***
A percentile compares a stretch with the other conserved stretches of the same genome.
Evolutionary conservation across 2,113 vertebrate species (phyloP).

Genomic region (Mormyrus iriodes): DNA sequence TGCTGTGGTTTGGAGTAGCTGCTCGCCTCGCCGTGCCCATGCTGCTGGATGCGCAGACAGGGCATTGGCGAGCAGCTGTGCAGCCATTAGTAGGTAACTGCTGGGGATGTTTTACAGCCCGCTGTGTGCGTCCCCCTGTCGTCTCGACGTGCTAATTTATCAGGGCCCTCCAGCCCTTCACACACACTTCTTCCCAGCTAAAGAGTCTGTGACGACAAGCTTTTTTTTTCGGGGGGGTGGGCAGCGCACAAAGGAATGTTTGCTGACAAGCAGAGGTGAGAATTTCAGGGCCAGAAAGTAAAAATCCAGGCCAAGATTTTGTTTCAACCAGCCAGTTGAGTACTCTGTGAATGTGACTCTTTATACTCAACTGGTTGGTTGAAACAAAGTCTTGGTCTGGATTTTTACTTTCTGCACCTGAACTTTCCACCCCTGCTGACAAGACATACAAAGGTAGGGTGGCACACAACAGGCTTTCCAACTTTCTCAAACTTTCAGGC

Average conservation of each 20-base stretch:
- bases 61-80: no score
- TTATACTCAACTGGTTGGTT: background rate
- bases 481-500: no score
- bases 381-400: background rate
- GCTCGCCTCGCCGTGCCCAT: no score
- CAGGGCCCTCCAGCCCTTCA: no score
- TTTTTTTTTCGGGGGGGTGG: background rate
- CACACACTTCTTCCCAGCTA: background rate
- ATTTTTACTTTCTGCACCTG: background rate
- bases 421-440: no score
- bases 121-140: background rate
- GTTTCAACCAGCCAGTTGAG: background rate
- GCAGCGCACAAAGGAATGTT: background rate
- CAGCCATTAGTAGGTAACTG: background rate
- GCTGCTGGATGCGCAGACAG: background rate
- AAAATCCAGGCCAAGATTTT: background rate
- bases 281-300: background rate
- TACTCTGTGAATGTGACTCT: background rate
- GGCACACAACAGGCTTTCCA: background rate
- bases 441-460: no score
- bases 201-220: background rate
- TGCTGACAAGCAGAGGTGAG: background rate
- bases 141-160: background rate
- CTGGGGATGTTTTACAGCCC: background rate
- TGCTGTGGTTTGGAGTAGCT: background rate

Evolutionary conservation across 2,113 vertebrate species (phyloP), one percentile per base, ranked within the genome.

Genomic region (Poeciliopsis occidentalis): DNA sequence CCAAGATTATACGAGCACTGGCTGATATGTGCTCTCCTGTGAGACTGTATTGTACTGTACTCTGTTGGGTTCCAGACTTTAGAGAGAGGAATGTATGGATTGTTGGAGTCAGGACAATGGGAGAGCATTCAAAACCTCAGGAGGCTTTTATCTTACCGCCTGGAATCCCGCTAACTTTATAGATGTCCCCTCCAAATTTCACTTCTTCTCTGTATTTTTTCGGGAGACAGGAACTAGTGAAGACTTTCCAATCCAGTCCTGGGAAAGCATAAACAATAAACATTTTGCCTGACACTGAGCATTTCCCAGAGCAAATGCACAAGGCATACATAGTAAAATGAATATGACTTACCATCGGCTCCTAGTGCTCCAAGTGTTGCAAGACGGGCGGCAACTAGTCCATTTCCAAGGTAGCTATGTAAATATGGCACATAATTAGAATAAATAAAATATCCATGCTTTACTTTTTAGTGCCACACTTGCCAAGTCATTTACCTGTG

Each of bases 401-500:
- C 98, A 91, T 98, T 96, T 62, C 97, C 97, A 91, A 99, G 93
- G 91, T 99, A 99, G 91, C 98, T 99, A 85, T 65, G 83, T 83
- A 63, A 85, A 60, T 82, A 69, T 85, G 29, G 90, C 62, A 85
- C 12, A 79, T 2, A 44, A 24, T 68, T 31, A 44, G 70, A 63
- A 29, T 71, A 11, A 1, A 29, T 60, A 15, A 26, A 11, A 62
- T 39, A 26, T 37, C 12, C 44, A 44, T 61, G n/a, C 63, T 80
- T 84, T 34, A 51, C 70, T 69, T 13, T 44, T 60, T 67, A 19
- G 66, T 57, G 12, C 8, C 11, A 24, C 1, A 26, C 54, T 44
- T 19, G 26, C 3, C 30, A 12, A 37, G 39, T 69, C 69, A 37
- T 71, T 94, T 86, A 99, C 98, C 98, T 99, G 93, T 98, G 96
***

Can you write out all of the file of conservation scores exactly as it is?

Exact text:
A percentile compares a stretch with the other conserved stretches of the same genome.
Evolutionary conservation across 2,113 vertebrate species (phyloP).

Genomic region (Mormyrus iriodes): DNA sequence TGCTGTGGTTTGGAGTAGCTGCTCGCCTCGCCGTGCCCATGCTGCTGGATGCGCAGACAGGGCATTGGCGAGCAGCTGTGCAGCCATTAGTAGGTAACTGCTGGGGATGTTTTACAGCCCGCTGTGTGCGTCCCCCTGTCGTCTCGACGTGCTAATTTATCAGGGCCCTCCAGCCCTTCACACACACTTCTTCCCAGCTAAAGAGTCTGTGACGACAAGCTTTTTTTTTCGGGGGGGTGGGCAGCGCACAAAGGAATGTTTGCTGACAAGCAGAGGTGAGAATTTCAGGGCCAGAAAGTAAAAATCCAGGCCAAGATTTTGTTTCAACCAGCCAGTTGAGTACTCTGTGAATGTGACTCTTTATACTCAACTGGTTGGTTGAAACAAAGTCTTGGTCTGGATTTTTACTTTCTGCACCTGAACTTTCCACCCCTGCTGACAAGACATACAAAGGTAGGGTGGCACACAACAGGCTTTCCAACTTTCTCAAACTTTCAGGC

Average conservation of each 20-base stretch:
- bases 61-80: no score
- TTATACTCAACTGGTTGGTT: background rate
- bases 481-500: no score
- bases 381-400: background rate
- GCTCGCCTCGCCGTGCCCAT: no score
- CAGGGCCCTCCAGCCCTTCA: no score
- TTTTTTTTTCGGGGGGGTGG: background rate
- CACACACTTCTTCCCAGCTA: background rate
- ATTTTTACTTTCTGCACCTG: background rate
- bases 421-440: no score
- bases 121-140: background rate
- GTTTCAACCAGCCAGTTGAG: background rate
- GCAGCGCACAAAGGAATGTT: background rate
- CAGCCATTAGTAGGTAACTG: background rate
- GCTGCTGGATGCGCAGACAG: background rate
- AAAATCCAGGCCAAGATTTT: background rate
- bases 281-300: background rate
- TACTCTGTGAATGTGACTCT: background rate
- GGCACACAACAGGCTTTCCA: background rate
- bases 441-460: no score
- bases 201-220: background rate
- TGCTGACAAGCAGAGGTGAG: background rate
- bases 141-160: background rate
- CTGGGGATGTTTTACAGCCC: background rate
- TGCTGTGGTTTGGAGTAGCT: background rate

Evolutionary conservation across 2,113 vertebrate species (phyloP), one percentile per base, ranked within the genome.

Genomic region (Poeciliopsis occidentalis): DNA sequence CCAAGATTATACGAGCACTGGCTGATATGTGCTCTCCTGTGAGACTGTATTGTACTGTACTCTGTTGGGTTCCAGACTTTAGAGAGAGGAATGTATGGATTGTTGGAGTCAGGACAATGGGAGAGCATTCAAAACCTCAGGAGGCTTTTATCTTACCGCCTGGAATCCCGCTAACTTTATAGATGTCCCCTCCAAATTTCACTTCTTCTCTGTATTTTTTCGGGAGACAGGAACTAGTGAAGACTTTCCAATCCAGTCCTGGGAAAGCATAAACAATAAACATTTTGCCTGACACTGAGCATTTCCCAGAGCAAATGCACAAGGCATACATAGTAAAATGAATATGACTTACCATCGGCTCCTAGTGCTCCAAGTGTTGCAAGACGGGCGGCAACTAGTCCATTTCCAAGGTAGCTATGTAAATATGGCACATAATTAGAATAAATAAAATATCCATGCTTTACTTTTTAGTGCCACACTTGCCAAGTCATTTACCTGTG

Each of bases 401-500:
- C 98, A 91, T 98, T 96, T 62, C 97, C 97, A 91, A 99, G 93
- G 91, T 99, A 99, G 91, C 98, T 99, A 85, T 65, G 83, T 83
- A 63, A 85, A 60, T 82, A 69, T 85, G 29, G 90, C 62, A 85
- C 12, A 79, T 2, A 44, A 24, T 68, T 31, A 44, G 70, A 63
- A 29, T 71, A 11, A 1, A 29, T 60, A 15, A 26, A 11, A 62
- T 39, A 26, T 37, C 12, C 44, A 44, T 61, G n/a, C 63, T 80
- T 84, T 34, A 51, C 70, T 69, T 13, T 44, T 60, T 67, A 19
- G 66, T 57, G 12, C 8, C 11, A 24, C 1, A 26, C 54, T 44
- T 19, G 26, C 3, C 30, A 12, A 37, G 39, T 69, C 69, A 37
- T 71, T 94, T 86, A 99, C 98, C 98, T 99, G 93, T 98, G 96